A Model for Emergency Service of VoIP Through Certification and Labeling
Carnegie Mellon University; University of Colorado at Boulder - Department of Computer Science
University of Colorado at Boulder - Department of Computer Science
NET Institute Working Paper No. 04-19
Voice over Internet Protocol (VoIP) will transform many aspects of traditional telephony service including technology, the business models and the regulatory constructs that govern such service. This transformation is generating a host of technical, business, social and policy problems. The Federal Communications Commission (FCC) could attempt to mandate obligations or specific solutions to the policy issues around VoIP, but is instead looking first to industry initiatives focused on key functionality that users have come to expect of telecommunications services. High among these desired functionalities is access to emergency services that allow a user to summon fire, medical or law enforcement agencies. Such services were traditionally required (and subsequently implemented) through state and federal regulations. Reproducing emergency services in the VoIP space has proven to be a considerable task, if for no other reason then the wide and diverse variety of VoIP implementations and implementers. Regardless of this difficulty, emergency service capability is a critical social concern, making it is particularly important for the industry to propose viable solutions for promoting VoIP emergency services before regulators are compelled to mandate a solution, an outcome that often suffers compromises both through demands on expertise that may be better represented in industry and through the mechanisms of political influence and regulatory capture. While technical and business communities have, in fact, made considerable progress in this area, significant uncertainty and deployment problems still exist. The question we ask is: can an industry based certification and labeling process credibly address social and policy expectations regarding emergency services and VoIP, thus avoiding the need for government regulation at this critical time? We hypothesize that it can. To establish this, we developed just such a model for VoIP emergency service compliance through industry certification and device labeling. The intent of this model is to support a wide range of emergency service implementations while providing the user some validation that the service will operate as anticipated. To do this we first examine possible technical implementations for emergency services for VoIP. Next, we summarize the theory of certification as self-regulation and examine several relevant examples. Finally, we synthesize a specific model for certification of VoIP emergency services. We believe that the model we describe provides both short term and long-term opportunities. In the short term, an industry driven effort to solve the important current problem of emergency services in VoIP, if properly structured and overseen as we suggest, should be both effective and efficient. In the long term, such a process can serve as a model for the application of self-regulation to social policy goals in telecommunications, an attractive tool to have as telecommunications becomes increasingly diverse and heterogeneous.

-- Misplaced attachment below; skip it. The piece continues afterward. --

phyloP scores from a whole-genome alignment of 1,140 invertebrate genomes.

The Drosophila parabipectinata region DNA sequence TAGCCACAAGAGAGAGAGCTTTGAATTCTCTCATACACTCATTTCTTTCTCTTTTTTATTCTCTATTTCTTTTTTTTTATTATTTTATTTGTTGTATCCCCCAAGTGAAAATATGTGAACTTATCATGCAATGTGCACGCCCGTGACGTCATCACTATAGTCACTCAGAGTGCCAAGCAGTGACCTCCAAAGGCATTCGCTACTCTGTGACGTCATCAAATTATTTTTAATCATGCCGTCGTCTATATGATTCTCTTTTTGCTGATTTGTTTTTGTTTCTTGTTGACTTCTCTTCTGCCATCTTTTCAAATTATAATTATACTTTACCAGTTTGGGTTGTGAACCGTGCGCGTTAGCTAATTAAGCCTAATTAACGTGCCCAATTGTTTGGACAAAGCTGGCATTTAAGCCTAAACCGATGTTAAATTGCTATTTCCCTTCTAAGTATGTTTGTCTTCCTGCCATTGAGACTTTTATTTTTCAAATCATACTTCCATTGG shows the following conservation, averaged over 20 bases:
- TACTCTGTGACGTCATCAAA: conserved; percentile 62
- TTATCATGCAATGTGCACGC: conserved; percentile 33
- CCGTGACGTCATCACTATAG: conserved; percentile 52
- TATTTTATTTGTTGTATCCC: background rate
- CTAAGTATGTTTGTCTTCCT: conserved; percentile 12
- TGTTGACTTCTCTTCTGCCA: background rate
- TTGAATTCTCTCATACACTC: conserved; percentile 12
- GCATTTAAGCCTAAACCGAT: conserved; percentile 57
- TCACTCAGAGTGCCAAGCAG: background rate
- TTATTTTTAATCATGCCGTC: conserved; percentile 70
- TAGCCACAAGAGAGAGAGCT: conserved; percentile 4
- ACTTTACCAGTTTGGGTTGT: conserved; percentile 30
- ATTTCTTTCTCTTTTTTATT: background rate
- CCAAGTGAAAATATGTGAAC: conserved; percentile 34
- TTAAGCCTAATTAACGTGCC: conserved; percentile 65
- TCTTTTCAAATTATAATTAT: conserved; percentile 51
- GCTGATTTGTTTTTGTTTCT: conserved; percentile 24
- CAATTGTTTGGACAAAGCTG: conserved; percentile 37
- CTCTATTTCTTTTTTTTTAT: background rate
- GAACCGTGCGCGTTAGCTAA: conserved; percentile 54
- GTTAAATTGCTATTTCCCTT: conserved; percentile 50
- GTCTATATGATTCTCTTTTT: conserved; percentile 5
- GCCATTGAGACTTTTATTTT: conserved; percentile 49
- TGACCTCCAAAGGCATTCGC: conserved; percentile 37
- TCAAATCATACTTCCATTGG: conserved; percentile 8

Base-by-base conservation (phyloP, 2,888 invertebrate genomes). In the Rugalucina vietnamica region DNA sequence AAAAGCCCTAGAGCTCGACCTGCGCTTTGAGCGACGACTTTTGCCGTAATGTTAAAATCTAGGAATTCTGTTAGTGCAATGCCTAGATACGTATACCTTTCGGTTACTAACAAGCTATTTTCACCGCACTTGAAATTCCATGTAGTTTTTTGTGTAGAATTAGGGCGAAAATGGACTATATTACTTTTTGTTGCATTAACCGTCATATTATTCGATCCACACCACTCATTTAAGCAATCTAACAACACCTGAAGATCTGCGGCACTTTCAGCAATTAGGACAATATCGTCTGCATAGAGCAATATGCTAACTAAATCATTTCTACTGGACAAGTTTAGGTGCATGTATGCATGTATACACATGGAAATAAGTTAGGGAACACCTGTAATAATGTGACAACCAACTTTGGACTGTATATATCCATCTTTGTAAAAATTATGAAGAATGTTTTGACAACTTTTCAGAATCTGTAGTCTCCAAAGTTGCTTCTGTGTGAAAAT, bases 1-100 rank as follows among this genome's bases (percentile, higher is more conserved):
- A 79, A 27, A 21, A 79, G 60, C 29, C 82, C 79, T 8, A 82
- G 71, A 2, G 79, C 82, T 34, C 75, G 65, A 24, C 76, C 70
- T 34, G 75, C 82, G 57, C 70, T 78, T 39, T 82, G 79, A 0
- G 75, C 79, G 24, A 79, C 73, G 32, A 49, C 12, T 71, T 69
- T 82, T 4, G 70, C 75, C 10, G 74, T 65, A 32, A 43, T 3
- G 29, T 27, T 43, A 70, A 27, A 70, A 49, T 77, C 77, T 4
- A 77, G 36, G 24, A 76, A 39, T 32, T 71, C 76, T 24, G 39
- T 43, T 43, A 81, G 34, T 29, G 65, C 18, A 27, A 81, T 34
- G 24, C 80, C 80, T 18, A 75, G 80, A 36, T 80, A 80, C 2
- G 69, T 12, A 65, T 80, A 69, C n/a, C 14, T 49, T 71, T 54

Number of Pages in PDF File: 29
Date posted: November 23, 2004
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